Civil War museum offers to take Louisville's controversial Confe - WDRB 41 Louisville News

Civil War museum offers to take Louisville's controversial Confederate statue

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BARDSTOWN, Ky. (WDRB) -- A museum in Bardstown says it may be the answer in the tug-of-war over the final resting place of the Confederate memorial statue near the University of Louisville.

The Civil War museum in Bardstown has the largest collection of memorabilia in the state, and it could become home to one more, Louisville's controversial Confederate memorial.

Curator Robert Llewellyn says the museum, open since 1981, tries to strike a balance. It displays artifacts telling the Civil War story from the northern, southern and African-American perspectives.

"Kentucky was half-Confederate, half-Union, and we try to represent that," Llewellyn told WDRB News.

Llewellyn says the Confederate memorial statue would fit right in with the museum's educational purpose.

"That's our mission: it's to teach history, and let people arrive at their own judgments," he said.

The museum's board sent a letter to a member of a group seeking to preserve the statue, offering itself as an appropriate location for the monument.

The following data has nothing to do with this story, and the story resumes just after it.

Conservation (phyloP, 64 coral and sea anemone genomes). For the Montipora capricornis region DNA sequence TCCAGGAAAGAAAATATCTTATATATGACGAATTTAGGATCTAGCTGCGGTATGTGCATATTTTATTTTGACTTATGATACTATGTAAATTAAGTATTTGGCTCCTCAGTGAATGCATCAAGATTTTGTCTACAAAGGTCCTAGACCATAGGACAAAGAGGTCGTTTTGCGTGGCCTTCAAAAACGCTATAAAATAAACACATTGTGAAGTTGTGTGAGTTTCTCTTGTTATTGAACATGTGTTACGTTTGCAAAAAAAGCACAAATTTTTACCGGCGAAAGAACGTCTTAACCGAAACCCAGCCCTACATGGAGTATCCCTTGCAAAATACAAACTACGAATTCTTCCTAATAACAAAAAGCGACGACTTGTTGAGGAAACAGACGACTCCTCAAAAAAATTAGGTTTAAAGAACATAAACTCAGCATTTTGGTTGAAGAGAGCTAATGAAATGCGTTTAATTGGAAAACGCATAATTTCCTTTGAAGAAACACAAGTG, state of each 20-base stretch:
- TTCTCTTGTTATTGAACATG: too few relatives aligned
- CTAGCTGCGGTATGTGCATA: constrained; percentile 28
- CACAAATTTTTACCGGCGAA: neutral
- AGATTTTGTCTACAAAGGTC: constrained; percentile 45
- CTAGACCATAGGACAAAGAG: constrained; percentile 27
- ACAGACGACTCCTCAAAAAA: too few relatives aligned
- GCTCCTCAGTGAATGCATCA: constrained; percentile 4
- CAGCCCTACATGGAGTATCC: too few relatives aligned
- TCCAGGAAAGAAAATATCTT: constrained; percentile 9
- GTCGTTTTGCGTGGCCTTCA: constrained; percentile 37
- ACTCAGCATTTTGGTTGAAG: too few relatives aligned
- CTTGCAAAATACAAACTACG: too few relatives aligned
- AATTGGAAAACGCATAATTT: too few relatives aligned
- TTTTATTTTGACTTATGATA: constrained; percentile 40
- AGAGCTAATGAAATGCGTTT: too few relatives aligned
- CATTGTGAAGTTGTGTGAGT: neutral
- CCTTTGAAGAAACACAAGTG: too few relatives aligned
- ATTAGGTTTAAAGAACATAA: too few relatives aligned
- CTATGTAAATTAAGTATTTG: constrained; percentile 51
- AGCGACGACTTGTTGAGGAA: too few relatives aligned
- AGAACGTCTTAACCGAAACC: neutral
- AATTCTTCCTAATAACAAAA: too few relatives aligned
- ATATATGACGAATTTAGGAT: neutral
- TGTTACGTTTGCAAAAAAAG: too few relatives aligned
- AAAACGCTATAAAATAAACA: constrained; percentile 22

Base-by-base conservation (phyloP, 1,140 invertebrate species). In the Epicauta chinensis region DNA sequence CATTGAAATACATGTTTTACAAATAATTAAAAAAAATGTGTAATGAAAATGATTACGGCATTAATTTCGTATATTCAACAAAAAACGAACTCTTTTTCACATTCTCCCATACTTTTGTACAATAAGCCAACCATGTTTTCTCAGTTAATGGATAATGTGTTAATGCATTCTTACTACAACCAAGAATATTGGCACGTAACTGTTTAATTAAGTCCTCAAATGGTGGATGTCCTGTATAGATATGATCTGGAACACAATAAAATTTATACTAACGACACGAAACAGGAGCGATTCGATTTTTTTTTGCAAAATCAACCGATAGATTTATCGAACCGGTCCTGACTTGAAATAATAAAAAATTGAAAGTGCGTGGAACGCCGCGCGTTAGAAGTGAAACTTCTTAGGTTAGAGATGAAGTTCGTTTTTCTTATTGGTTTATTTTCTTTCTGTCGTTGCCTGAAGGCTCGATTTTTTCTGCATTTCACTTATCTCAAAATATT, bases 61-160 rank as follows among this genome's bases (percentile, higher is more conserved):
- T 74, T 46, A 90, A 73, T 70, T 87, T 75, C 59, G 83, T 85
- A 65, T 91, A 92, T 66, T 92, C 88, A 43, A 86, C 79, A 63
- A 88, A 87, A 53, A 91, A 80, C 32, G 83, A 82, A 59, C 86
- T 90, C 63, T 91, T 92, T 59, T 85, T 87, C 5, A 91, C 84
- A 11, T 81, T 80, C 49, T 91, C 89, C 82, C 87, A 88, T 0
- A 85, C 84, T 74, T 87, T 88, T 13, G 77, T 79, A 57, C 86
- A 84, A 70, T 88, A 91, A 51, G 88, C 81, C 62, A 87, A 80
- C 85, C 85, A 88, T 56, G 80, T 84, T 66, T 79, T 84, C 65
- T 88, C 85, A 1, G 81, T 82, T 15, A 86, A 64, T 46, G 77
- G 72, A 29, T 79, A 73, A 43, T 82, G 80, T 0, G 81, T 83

"My preference would be that it stay in Louisville. But if cannot stay in Louisville, we would like to see it come here," said Llewellyn.

The city of Louisville has made no decisions about where to locate the statue once it has moved from the U of L campus. Following a court hearing allowing the city to go ahead with the move, both sides seemed willing to find the right spot.

"Hopefully somewhere down the line, right reason and good sense will prevail, and the monument can be saved, if not in that location, in an appropriate location," said Thomas McAdam, an attorney for those seeking to preserve the statue.

"I think the mayor and his staff want to find a suitable location for this monument," said Jefferson Co. Attorney Mike O’Connell.

The museum is exploring its options for displaying all or part of the monument, including a reproduced Civil War-era village on the property.

"In this museum, it's not being forced on anybody, as it is, maybe, at the University of Louisville campus," said Llewellyn.

Nothing is going to happen soon. The city will not begin moving the statue here or anywhere else until the legal case is settled.

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